1. Two-gap superconductivity in MgB2
In the months following the surprising discovery of superconductivity in MgB2
early 2001, most of its superconducting properties have been investigated
extensively. We report here on experimental support for the two-band/two-gap
model proposed by Liu et al. thus showing that MgB2 belongs
to an original class of superconductors in which two distinct 2D and 3D
Fermi surfaces contribute to superconductivity very differently. In order
to get direct spectroscopic information about the superconducting energy
gap, point-contact measurements have been performed on polycrystalline
MgB2 samples with critical temperature Tc
= 39.3K by pressing a copper tip on the freshly polished surface of the
superconductor. The electrical transport in such contacts between a normal
(N) and a superconducting (S) electrode can be described by the Blonder,
Tinkham and Klapwijk (BTK) theory for interfaces ranging from a pure conducting
interface where ballistic transport with Andreev reflection dominates up
to an insulating barrier where Giaever tunnelling dominates.
Both gaps are closing near the same bulk transition temperature. The obtained very weakly coupled gap with 2DS/kTc@1.7 and strongly coupled gap with 2DL/kTc@4.1 are in good agreement with the predictions of the multigap superconductivity in MgB2 (a 3D gap ratio 2DS/kTc@1.3 and a 2D gap ratio 2DL/kTc@4.0). Our point-contact experiments in a magnetic field have shown that the small-gap structure disappears in fields of 1-2Twhereas the large-gap structure is only suppressed in fields around 15 T. These field-dependent data reveal directly in the raw data the presence of two superconducting gaps up to temperatures close to Tc . The regular observation of the two-gap structure in our spectra and the support found for it by other techniques, like Raman scattering and specific heat, indicate that this is an inherent property of MgB2.
 A.Liu et al., Phys. Rev. Lett. 87 (2001), 87005.
P. Szabó, P. Samuely, J. Kaèmarèík
2. Anisotropy of the upper critical field in single crystal MgB2
The two-band/two-gap superconductivity in
MgB2 has already been experimentally evidenced by different
techniques like for instance specific heat measurements or Andreev reflection
(see previous paragraph). A larger gap is attributed to two-dimensional
px-y orbitals and a smaller gap to three-dimensional
pz bonding and antibonding orbitals. Such a picture indicates a significant anisotropy of the superconducting state. Data reported so far on the anisotropy factor G = Hc2||ab/Hc2^
ab scatter from 1.1 to 13 depending on the form of material (polycrystals,
thin films, single crystals) and method of evaluation. The problem remains
to be clarified on high quality single crystals.
Figure 2: H-T phase diagram of the MgB2 single crystal. Circles - Hc2 from transport measurements. Squares - Hc2 from ac-susceptibility. Triangles - Hc2 from specific heat. In the insert : temperature dependence of the anisotropy.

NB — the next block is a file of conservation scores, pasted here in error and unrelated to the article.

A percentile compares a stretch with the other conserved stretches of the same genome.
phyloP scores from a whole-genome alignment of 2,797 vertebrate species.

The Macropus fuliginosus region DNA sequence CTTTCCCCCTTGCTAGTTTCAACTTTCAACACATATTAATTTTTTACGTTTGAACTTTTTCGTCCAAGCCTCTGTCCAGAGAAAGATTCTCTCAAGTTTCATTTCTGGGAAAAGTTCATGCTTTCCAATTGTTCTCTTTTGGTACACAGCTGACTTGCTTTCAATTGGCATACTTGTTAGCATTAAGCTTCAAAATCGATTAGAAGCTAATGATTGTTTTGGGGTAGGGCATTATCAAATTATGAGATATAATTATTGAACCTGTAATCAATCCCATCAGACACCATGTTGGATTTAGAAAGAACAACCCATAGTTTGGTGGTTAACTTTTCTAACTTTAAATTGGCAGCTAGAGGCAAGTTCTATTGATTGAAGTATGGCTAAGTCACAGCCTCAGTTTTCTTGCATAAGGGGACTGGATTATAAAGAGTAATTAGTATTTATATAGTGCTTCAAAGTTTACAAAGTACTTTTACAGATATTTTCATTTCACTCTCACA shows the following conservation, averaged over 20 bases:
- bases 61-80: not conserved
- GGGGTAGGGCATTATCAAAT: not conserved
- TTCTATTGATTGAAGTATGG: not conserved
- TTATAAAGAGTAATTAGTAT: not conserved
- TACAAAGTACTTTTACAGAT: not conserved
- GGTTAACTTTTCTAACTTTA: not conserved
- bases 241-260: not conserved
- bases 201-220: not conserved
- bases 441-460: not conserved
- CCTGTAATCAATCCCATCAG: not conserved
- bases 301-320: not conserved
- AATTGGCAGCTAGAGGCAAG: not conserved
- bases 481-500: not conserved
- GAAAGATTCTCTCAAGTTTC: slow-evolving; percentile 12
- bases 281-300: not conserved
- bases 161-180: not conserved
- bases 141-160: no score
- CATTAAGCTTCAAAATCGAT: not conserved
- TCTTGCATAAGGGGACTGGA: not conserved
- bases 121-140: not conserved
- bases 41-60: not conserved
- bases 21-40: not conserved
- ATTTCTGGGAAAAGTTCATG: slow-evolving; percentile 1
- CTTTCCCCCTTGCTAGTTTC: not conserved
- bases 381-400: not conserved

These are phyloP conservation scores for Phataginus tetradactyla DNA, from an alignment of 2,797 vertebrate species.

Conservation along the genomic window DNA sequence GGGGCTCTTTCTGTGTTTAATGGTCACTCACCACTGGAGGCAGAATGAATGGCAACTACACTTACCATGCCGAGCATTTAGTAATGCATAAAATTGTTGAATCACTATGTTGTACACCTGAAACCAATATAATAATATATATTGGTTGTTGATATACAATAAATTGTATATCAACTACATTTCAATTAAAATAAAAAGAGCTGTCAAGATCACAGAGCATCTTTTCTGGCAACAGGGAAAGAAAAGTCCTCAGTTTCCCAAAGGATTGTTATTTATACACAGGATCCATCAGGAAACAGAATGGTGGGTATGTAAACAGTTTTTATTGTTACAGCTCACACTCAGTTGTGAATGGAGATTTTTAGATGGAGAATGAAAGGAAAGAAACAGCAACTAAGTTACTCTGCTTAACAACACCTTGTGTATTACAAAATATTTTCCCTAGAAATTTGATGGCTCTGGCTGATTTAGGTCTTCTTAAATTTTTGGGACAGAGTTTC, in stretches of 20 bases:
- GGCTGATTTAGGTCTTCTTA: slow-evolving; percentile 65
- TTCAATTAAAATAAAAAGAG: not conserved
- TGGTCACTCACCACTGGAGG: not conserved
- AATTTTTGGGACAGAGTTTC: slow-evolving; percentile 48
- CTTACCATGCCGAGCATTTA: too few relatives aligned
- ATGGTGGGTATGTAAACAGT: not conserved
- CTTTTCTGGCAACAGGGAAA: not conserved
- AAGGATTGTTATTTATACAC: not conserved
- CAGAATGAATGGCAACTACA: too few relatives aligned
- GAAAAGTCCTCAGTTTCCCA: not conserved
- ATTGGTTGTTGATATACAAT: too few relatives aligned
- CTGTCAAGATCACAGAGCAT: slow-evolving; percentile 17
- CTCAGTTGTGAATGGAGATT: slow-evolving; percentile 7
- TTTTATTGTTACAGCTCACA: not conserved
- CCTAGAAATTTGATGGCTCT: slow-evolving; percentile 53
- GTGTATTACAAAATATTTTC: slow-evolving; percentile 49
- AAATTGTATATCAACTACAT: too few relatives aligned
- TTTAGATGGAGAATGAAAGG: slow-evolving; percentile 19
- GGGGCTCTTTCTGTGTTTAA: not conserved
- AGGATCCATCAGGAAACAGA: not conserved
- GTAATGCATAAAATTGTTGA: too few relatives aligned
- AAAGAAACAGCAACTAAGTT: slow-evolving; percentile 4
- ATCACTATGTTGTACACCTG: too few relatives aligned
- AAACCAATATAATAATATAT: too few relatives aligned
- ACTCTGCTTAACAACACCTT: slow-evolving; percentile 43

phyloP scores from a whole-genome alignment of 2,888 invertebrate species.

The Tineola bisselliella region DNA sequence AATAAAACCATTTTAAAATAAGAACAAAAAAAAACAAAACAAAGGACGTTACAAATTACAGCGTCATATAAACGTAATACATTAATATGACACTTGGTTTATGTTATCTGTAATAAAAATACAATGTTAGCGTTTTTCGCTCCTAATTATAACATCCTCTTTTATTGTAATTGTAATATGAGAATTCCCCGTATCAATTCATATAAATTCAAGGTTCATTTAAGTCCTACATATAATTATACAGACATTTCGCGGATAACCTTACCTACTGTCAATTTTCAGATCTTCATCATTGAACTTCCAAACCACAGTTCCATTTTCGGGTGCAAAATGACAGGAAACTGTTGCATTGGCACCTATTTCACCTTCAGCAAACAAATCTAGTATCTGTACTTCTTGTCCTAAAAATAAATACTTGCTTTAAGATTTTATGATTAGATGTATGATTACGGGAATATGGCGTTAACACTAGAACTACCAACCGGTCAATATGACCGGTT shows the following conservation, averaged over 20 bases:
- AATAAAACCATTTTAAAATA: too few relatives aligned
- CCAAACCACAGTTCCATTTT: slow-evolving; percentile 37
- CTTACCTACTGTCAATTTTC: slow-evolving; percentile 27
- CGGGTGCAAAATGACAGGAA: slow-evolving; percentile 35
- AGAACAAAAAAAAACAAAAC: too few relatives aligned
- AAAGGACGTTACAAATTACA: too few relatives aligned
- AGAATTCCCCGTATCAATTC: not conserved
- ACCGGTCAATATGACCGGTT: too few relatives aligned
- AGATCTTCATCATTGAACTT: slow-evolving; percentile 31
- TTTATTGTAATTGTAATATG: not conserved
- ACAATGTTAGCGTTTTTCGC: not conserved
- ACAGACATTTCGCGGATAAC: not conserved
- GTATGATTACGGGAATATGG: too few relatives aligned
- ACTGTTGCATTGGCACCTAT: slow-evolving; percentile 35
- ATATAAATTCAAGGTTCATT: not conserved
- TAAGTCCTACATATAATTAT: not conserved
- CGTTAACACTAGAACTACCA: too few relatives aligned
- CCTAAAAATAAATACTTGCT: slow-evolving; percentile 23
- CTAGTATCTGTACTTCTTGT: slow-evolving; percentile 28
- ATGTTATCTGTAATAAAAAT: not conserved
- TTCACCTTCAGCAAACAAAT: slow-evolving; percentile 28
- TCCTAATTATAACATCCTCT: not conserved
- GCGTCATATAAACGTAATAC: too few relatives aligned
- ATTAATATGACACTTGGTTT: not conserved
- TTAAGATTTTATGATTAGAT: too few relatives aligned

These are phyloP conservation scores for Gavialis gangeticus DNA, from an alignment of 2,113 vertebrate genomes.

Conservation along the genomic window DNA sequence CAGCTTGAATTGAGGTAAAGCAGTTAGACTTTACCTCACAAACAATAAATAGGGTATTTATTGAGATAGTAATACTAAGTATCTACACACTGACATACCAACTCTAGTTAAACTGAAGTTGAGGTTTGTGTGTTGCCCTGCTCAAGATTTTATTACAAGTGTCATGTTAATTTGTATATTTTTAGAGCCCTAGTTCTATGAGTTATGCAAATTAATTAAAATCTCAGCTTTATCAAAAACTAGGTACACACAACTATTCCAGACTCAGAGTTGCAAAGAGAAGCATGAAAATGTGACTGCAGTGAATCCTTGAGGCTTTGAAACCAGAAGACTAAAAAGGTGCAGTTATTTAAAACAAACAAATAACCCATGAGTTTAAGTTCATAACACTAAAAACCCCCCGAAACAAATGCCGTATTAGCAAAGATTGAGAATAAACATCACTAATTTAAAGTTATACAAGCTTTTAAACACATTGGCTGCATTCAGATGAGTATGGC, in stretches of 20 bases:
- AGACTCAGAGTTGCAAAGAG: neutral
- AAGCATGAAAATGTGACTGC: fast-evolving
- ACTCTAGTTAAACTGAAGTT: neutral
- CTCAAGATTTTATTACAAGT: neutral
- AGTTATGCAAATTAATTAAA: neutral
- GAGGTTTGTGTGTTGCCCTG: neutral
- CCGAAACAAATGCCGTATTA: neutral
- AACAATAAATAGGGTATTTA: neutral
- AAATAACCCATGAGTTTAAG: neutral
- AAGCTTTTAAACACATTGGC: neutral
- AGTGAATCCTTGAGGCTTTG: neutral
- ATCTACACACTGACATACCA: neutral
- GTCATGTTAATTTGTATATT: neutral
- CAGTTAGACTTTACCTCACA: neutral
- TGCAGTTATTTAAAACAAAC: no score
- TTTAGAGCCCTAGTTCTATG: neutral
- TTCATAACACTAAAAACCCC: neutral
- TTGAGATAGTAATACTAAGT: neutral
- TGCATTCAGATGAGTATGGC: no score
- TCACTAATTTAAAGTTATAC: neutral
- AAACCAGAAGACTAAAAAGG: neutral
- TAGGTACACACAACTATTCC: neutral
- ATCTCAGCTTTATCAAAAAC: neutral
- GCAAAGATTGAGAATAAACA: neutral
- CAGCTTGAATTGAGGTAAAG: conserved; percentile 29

One can see that all three presented methods reveal the same results in the common range of applied fields (moH£5 T). The upper critical field perpendicular to the basal plane has a typical temperature dependence for a type-II superconductor with a linear shape near the zero-field transition temperature and a saturation at the lowest temperatures with m0Hc2^ab @3.5 T. On the other hand the parallel upper critical field has a different strength and shape: close to Tc, Hc2||ab reveals a positive curvature which changes to negative below 20 K and saturates to about 17 Tesla at the lowest temperatures. It has been suggested that the positive curvature observed here for H||ab is a consequence of the two-gap structure. However, it is worth mentioning that a very similar behavior has also been observed in conventional superconductors. The origin of this effect thus still has to be clarified A direct consequence of the different forms of the temperature dependencies of these two critical fields is a temperature dependent anisotropy factor G. Then, G~ 5 is found at low temperatures but it is about 2 near Tc (see inset of Fig. 2. The angular dependence of the upper critical field measured at 5.4 K and 26 K show an elliptic form as predicted by a one-band Ginzburg-Landau theory, but obviously this theory can not account for the temperature dependent G parameter.
 L. Lyard, P. Samuely, P. Szabó et al., Phys. Rev. B 66 (2002), 180502(R).
P. Samuely, P. Szabó
T.Klein et al.(University Joseph Fourier, Grenoble), C. Marcenat (Commissariat l'Energie Atomique, Grenoble), A.G.M. Jansen (GHMFL MPI & CNRS Grenoble), S.-I. Lee et al. (Pohang University of Science and Technology), U. Welp et al. (Argonne National Laboratory)